Yesterday we saw how we get to define the meaning of things and how liberating it is to do so. Here are some examples to illustrate. The alternate meanings I have listed are not the “right” meanings; there’s no such animal as “right meaning” except the one that you choose for yourself.
What is the meaning of the European public debt situation?
- You can say, “It means that Europe is in for another rude awakening and the resulting drag on world economies will materially affect me, my income, and my family next year.”
- You can also say, “It means that people are getting much clearer about the way they want to organize and finance society. I can help others and myself benefit from this situation.”
What is meaningful in my career?
- You can say, “Not much. I flog products no one needs.”
- You can also say, “Everything. I get to use my talents, engage my interests, meet my own needs, and help others.”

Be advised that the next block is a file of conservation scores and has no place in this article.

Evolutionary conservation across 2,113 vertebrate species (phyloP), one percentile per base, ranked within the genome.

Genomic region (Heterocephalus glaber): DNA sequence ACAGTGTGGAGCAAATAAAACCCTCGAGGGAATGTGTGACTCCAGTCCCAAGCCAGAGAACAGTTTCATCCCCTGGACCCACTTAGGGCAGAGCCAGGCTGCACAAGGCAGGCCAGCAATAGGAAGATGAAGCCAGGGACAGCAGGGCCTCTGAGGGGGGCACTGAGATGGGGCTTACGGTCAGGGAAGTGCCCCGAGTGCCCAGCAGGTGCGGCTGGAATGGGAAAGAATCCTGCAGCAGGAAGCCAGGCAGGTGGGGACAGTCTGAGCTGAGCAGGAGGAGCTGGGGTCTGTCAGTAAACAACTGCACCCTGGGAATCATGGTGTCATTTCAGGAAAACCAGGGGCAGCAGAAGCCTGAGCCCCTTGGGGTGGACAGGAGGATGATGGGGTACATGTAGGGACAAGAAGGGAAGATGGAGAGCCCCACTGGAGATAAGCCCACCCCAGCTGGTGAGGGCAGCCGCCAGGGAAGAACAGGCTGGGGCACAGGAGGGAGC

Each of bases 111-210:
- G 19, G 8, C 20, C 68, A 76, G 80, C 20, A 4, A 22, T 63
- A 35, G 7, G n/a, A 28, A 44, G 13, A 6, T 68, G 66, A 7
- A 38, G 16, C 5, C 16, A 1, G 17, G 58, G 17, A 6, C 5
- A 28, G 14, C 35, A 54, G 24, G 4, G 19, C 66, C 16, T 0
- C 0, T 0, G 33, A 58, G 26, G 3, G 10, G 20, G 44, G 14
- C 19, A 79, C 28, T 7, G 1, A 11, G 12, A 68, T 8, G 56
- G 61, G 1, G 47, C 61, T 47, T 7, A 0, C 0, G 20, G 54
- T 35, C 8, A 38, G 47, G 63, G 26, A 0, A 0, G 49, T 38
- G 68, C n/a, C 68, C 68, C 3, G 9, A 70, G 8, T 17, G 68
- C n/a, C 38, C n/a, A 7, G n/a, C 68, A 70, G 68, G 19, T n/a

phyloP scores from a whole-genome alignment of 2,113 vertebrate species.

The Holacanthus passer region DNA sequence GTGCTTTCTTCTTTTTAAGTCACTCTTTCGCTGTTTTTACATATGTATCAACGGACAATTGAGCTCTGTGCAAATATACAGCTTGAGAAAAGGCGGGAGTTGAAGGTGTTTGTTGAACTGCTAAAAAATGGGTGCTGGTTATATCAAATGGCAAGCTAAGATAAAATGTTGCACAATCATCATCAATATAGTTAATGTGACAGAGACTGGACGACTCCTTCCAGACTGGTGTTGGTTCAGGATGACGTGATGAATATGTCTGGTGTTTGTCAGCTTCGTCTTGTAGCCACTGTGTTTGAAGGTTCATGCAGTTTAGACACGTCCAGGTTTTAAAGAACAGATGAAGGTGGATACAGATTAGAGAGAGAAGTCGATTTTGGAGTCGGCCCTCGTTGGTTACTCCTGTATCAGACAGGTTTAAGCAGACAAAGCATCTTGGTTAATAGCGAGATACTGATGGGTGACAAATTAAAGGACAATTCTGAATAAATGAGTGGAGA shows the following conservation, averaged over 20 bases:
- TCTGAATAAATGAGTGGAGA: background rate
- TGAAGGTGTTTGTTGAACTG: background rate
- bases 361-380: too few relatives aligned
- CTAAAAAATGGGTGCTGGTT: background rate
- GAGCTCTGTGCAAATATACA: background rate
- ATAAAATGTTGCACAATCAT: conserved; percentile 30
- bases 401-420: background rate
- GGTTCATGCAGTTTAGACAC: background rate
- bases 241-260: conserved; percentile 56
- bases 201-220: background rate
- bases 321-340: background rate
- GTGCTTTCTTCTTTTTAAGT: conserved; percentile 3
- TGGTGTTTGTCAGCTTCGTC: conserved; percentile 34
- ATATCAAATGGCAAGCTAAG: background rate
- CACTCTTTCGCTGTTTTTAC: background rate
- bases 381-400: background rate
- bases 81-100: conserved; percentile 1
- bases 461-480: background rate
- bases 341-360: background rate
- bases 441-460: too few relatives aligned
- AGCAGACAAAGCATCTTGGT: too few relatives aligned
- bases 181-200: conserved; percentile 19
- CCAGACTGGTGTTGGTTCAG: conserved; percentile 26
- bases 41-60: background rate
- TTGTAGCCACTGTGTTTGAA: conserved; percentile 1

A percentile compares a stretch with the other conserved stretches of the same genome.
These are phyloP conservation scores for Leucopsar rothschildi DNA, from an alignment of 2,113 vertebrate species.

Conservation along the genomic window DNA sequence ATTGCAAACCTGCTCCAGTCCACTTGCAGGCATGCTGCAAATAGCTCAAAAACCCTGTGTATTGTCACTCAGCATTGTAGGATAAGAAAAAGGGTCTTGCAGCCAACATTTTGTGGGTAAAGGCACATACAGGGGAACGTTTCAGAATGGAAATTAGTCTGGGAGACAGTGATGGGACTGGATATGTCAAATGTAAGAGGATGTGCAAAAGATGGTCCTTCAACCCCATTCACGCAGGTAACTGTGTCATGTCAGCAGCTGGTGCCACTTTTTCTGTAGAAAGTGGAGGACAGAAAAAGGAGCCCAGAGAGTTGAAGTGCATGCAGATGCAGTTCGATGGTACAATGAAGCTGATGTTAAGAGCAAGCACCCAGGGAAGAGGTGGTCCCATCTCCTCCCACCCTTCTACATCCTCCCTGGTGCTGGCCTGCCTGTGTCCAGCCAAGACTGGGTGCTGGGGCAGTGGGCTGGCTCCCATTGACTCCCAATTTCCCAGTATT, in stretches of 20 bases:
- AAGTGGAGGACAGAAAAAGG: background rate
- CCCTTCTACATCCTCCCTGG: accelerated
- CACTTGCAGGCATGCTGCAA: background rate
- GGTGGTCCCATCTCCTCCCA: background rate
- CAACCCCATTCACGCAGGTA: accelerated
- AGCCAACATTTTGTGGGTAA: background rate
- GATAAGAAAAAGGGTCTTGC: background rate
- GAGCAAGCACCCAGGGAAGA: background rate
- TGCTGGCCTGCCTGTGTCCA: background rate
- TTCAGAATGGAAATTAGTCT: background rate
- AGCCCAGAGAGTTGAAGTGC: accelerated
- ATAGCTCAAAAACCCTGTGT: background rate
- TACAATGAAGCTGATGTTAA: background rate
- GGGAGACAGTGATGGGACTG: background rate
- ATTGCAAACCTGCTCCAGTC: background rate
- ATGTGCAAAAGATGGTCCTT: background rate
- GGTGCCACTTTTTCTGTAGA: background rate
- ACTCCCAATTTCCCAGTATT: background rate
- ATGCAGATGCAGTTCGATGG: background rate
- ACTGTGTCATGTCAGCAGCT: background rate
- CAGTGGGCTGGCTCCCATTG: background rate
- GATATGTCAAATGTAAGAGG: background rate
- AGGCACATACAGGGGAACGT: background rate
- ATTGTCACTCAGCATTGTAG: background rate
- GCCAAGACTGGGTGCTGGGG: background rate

What is the meaning of the challenge that showed up on our doorstep today?
- You can say, “More work. More stress. More things to go wrong. More proof that the people around me don’t get it.”
- You can also say, “It means nothing. This will pass.”
- You can also say, “This challenge is a gift. I will use this challenge to evolve the way we do business.”
Try it for yourself. What would you like to change the meaning of today? How will this new meaning help?
In your corner,